LIEBERMAN: The one thing I don't want to see, and I would guess a lot of other people don't want to see, is that we get drawn into seeing this as if it were a criminal case in which we're sending detectives out around a country the size of California to see if they can find a little chemical weapon here or biological weapon there.

The Iraqis have an obligation to tell us the truth. The burden of proof is on them. And if they don't, I think the longer we wait, the more danger there is that Saddam will actually take military offensive action against one of his neighbors or against us.

SNOW: Some members of your party have said that the president hasn't done a good enough job of assembling an international coalition, that people around the world are turning against us. Do you think that's true, or do you think the administration has, in fact, assembled a coalition capable of acting against Saddam Hussein?

LIEBERMAN: Well, this is a longer story. I do feel that the Bush administration has followed a foreign policy that has been too often unilateral and has been seen as arrogant by people around the world, including our allies in Europe and Asia. In some cases, not just related to Iraq, but problems that may seem as distant as climate change but it matters a lot to folks in Europe and Asia; some that are closer like the International Court of Criminal Justice or arms control treaties.

But in this case, though they had a slow start, I think the Bush administration has now put us in a position — and some of my colleagues have said we should never, if we have to go into Iraq militarily, we should never go in alone. We will never have to go in alone. Right now, if we had to act today, we would have a good number of our NATO allies and allies in the Middle East including significant countries in the Arab world.

SNOW: We expect to have as many as 100 weapons inspectors in Iraq by the end of the month. A couple of months ago, in early September, Vice President Dick Cheney, addressing a veterans group, expressed real skepticism about whether inspections can make any difference. Let's listen to what he had to say.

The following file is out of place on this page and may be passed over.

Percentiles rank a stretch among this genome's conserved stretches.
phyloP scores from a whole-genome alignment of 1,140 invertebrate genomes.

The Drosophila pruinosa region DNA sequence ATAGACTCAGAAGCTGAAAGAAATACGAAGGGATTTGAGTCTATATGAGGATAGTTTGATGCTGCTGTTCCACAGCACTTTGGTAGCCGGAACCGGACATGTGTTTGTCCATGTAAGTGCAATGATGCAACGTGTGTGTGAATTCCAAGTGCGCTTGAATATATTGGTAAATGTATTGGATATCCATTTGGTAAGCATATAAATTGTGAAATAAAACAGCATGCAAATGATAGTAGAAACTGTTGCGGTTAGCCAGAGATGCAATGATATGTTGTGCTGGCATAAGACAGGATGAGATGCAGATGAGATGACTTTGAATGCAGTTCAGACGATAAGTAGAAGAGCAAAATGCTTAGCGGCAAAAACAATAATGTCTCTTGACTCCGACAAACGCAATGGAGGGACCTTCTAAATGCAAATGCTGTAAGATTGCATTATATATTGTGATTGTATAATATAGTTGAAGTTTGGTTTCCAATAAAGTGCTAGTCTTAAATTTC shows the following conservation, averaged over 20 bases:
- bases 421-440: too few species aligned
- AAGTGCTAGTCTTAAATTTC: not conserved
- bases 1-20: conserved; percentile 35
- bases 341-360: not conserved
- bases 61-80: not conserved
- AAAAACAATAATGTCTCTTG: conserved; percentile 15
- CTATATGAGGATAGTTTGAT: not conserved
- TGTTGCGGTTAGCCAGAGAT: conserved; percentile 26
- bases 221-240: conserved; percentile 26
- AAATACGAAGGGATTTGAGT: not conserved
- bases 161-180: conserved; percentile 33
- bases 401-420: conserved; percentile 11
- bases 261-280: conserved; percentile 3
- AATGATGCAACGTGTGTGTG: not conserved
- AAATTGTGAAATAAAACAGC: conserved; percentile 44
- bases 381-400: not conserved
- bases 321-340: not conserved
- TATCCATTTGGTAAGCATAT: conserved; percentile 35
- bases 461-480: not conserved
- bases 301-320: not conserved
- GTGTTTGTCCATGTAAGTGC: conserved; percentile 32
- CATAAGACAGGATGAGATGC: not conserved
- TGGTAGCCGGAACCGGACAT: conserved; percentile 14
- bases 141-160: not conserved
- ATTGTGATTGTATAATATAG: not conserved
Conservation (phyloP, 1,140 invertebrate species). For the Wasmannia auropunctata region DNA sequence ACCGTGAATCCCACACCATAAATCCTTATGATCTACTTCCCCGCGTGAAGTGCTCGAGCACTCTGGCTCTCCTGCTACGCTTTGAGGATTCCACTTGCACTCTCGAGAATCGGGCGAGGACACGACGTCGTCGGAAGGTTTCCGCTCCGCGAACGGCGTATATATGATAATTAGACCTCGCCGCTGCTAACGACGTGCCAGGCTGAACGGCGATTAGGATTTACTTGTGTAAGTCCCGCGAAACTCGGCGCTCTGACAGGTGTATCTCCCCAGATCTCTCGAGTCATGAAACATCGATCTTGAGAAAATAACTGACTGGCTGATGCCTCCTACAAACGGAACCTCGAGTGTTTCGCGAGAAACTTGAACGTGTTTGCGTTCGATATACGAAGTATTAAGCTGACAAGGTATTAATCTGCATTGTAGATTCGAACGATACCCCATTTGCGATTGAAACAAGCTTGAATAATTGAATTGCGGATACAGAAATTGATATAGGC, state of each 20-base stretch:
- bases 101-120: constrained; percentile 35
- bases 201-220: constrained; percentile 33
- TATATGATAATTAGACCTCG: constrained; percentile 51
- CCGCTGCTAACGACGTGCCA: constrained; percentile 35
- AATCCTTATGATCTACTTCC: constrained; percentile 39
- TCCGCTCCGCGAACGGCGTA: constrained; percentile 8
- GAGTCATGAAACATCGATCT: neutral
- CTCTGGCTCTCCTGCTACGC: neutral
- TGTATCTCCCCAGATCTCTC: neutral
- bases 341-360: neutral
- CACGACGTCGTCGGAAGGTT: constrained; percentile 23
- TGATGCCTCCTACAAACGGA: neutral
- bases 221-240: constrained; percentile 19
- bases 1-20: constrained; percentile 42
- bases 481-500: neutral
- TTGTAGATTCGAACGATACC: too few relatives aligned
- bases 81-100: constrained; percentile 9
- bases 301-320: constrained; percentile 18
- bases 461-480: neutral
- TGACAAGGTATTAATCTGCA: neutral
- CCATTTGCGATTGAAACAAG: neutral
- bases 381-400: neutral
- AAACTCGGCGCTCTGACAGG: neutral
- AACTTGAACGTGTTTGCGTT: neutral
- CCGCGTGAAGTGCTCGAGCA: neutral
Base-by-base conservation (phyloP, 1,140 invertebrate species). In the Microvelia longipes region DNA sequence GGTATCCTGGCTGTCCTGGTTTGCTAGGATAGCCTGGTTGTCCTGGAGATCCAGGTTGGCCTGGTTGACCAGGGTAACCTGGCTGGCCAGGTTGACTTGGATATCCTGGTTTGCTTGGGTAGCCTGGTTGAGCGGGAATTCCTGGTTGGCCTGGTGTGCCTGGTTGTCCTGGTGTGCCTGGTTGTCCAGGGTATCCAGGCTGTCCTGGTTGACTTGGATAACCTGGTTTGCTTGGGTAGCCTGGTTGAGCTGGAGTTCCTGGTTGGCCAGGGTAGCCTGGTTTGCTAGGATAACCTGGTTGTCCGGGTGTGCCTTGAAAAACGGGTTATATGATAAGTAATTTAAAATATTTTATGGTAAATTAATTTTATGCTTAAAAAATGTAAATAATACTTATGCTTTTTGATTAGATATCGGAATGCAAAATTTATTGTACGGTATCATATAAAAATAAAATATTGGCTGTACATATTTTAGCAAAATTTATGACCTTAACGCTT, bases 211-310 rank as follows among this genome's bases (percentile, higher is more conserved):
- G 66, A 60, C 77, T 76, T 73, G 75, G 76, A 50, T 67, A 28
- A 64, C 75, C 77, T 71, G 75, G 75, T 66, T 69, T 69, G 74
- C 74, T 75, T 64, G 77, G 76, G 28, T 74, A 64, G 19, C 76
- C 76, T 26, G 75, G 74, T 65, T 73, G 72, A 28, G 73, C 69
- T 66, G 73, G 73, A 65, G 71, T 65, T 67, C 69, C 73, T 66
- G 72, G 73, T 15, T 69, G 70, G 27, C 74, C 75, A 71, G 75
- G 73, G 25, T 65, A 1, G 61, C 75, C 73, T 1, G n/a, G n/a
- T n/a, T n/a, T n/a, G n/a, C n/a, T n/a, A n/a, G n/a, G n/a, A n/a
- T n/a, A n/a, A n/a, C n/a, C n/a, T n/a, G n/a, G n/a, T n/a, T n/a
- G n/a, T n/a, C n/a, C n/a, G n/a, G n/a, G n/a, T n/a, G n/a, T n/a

RICHARD CHENEY, VICE PRESIDENT OF THE UNITED STATES: The return of inspectors would provide no assurance whatsoever of his compliance with the U.N. resolutions. On the contrary, there's a great danger that it would provide false comfort that Saddam was somehow back in his box.


SNOW: Do you agree?

LIEBERMAN: I think we have to take these inspections in the right light. And they're one part of the U.N. Security Council resolution. The other part is what the Iraqis gave us yesterday.

And, you know, you might view the inspectors — I was trying think of a parallel. It's as if a city council of a great city passed a resolution saying, "We know that over in this section of the city, people in houses have drugs. We know that as a fact. And now we're passing a resolution authorizing detectives to go into the houses in that neighborhood. And they won't get there for two, three or four weeks."

Well, presumably what the folks in the houses in that neighborhood would do was to get rid of the drugs and hide them somewhere else. And that's why I think the inspections are important, but they're only one part of an effort to get Saddam to do what he promised to do a decade ago, which is to disarm.

And if he does not, let's be careful not to let him, with all the fancy moves and the apologies to Kuwait, to lull us into some false sense of security. This man is dangerous. He's invaded two of his neighbors. He's killed hundreds of thousands of his own people and the Iranian neighbors. Every day he's there is a day of danger for his people, for the region, for America and the world.

SNOW: Let's turn to Democratic politics. We can put a close to the elections of 2002, Mary Landrieu winning yesterday.

But Bill Clinton last week gave a speech to the Democratic Leadership Council where he was talking about his conclusions. One of the things he said is that Democrats didn't show enough self- confidence. Let's listen to a clip from the former president.


WILLIAM CLINTON, FORMER PRESIDENT OF THE UNITED STATES: When people are insecure, they'd rather have somebody that's strong and wrong than somebody that's weak and right.


SNOW: Was that the problem? Did you guys just — were you weak and right?

LIEBERMAN: Well, no.

Let's first congratulate Mary Landrieu. Her victory yesterday, really against an onslaught, both Presidents Bush, Vice President Cheney — just about every other living Republican of note was into Louisiana against her — she won because she's a pro-defense, pro- economic-growth, pro-values Democrat.

And she puts a — her victory puts a happy ending on a tough year for Democrats and shows us that we can still win in places like Louisiana if we have the right package.

And I think that's what President Clinton was saying, that obviously, it's hard for the party that's not in the White House to compete with the commander in chief when it comes to projecting strength. But there's no question that we, as a party, are never going to regain the public's confidence if we seem to be an anti-war party or a party that doesn't have even better ideas than the current administration, particularly on homeland security. So it is the security, but it's also the economy.